Powder Coater Improves Production Capacity

Article From: Products Finishing,

Posted on: 4/1/1998

Improved pretreatment process helped Winona improve performance...

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WIRE GOODS

WIRE GOODS at the pretreatment system.

SPRINGS

SPRINGS are just some of the products powder coated at Winona.

oven

PARTS ENTER the oven.

Winona Corporation, Winona Lake, Indiana, is a custom powder coating job shop that coats products for the orthopedic industry, recreational vehicle shades, trailer fenders, ladders, truck tool boxes and more. The 20 million parts coated annually range in size from small anodes to vehicle bumpers.

The company uses Nordson powder spray equipment and fluidized beds for powder coating. Powders are applied 1.5 to 3.0 mils thick. Coated parts cure in a gas-fired convection oven for 10 min at 400F.

For pretreatment, Winona had multiple three-stage washers and was having a problem meeting customers' increasingly stringent neutral salt spray performance criteria. Winona diligently followed its chemical supplier's technical recommendations to no avail. It appeared that equipment modifications were necessary to increase the performance of the three-stage washers.

Prior to switching, line one had been dumping its rinse waters daily, while adding seven different chemicals to the other stages of the washer. Line speeds were drastically reduced to increase dwell time for problem parts. Line two was operating at a pH of 3.7 to 4.2 in order to increase cleaning ability and obtain better etch on the aluminum parts.

Goals. Winona had four goals.

  1. Increase neutral salt spray results to greater than 240 hrs.
  2. Decrease operator involvement by reducing the number of chemical and manual chemical additions on an exceedingly frequent basis.
  3. Minimize temperatures of the line to conserve natural gas.
  4. Operate at a more neutral pH to extend washer and equipment life.

The Process. Winona attended a phosphating seminar by BetzDearborn. Working with a local representative, it conducted an engineered line survey and reviewed case histories.

A comparison was run in the plant with CRS oiled panels. A portable washer was brought in and run against one of the three-stage washers. Neutral salt spray testing showed that the pretreatment program fell short of the required neutral salt spray hours. The portable washer with the new cleaning chemicals passed more than 500 hrs.

Considering this marked improvement, Winona implemented the new cleaning program, which uses Permatreat® 377M cleaner and iron phosphate conversion coating. The cleaner combines a robust surfactant package for cleaning with a high-end phosphating chemistry. The result is a single treatment that gives a tightly adherent coating. Winona is also using Permatreat 604A sealer to enhance corrosion resistance. The chromium-free sealer also requires no special waste handling.

The cleaning system helped Winona consistently obtain 40 plus mg/sq ft of phosphate coating weight on line one and 60 mg/sq ft on line two. The supplier helped Winona regularly test coating weight and salt spray results during start-up. Winona was able to obtain more than 1,000 hrs neutral salt spray results using only a cleaner/coater and a sealer.

An additional controller was added to the sealer stage. Winona's first line was already using a pH controller on the cleaner/coater stage. Line two automated its cleaner/coater stage and sealer stage with pH control equipment. Operator involvement was dramatically reduced. Operator testing was changed from every 30 min to twice per shift, while maintaining a more consistent bath chemistry and producing a better quality product. The improved control allowed Winona to eliminate manual additions of chemicals and reduce the number of chemicals used from seven to two.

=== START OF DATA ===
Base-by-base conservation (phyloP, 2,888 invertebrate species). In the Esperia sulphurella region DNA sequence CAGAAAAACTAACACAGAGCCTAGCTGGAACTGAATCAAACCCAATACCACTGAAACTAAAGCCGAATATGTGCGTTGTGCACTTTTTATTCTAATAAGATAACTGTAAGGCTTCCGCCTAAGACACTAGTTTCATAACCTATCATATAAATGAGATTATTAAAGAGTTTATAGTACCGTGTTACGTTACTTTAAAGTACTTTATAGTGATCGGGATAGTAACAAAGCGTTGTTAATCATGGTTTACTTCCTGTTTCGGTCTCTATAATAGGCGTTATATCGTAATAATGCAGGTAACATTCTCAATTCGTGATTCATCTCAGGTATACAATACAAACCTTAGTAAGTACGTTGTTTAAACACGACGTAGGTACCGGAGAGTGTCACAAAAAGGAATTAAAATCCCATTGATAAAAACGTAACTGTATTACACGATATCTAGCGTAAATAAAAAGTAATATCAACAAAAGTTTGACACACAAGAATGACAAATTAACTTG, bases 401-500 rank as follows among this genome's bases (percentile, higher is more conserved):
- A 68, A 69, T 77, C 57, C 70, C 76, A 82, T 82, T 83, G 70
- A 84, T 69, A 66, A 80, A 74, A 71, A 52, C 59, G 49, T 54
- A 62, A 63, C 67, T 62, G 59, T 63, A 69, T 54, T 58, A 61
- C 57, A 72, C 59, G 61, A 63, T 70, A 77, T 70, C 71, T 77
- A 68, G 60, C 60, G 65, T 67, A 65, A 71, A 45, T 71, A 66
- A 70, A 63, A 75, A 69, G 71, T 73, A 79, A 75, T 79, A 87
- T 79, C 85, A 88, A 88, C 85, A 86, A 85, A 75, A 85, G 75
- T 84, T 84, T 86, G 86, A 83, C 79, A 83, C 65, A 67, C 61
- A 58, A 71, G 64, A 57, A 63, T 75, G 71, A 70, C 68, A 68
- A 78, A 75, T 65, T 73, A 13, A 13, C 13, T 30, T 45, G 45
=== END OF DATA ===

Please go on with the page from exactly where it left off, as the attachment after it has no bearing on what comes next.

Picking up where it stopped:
Both lines had been running excessive temperatures (135 and 160F) in the cleaner/coater baths in order to sufficiently clean parts. Now the baths are run at 120F for almost all parts. Difficult parts with excessive oil and grease occasionally require the temperature to be increased to 135 to 140F. Reducing stage temperatures saves money in natural gas costs by minimizing the fuel consumed by the washers.

Both lines operate at a pH of 4.8 to 5.2 on all parts. This is 1 pH unit higher than line two was running. By operating at a higher pH for everyday production, Winona lowers the corrosivity of the bath and extends the life of the steel washer and recirculating equipment.

Results. The success at Winona resulted in immediate improvement in bath chemistry. Line one increased stage one bath life by 50 pct and extended sealer stage bath life by 200 pct. Line two increased stage one bath life by 50 pct with less than half the amount of sludge, which was much easier to clean.

The new process also decreased overtime hours, water consumption and chemical consumption by extending bath life. It also greatly improved neutral salt spray results, exceeding customer requirements. Line speed was also increased for problem parts.

The new system helped decrease minimum operating temperatures for everyday production, lowering natural gas consumption. The automated control reduced operator involvement, allowing operators to focus on production issues and provide confidence and reliability in the quality of the pretreatment applied to all parts.

The improvement shown by switching saved the customer money while improving performance, consistency and production capacity.

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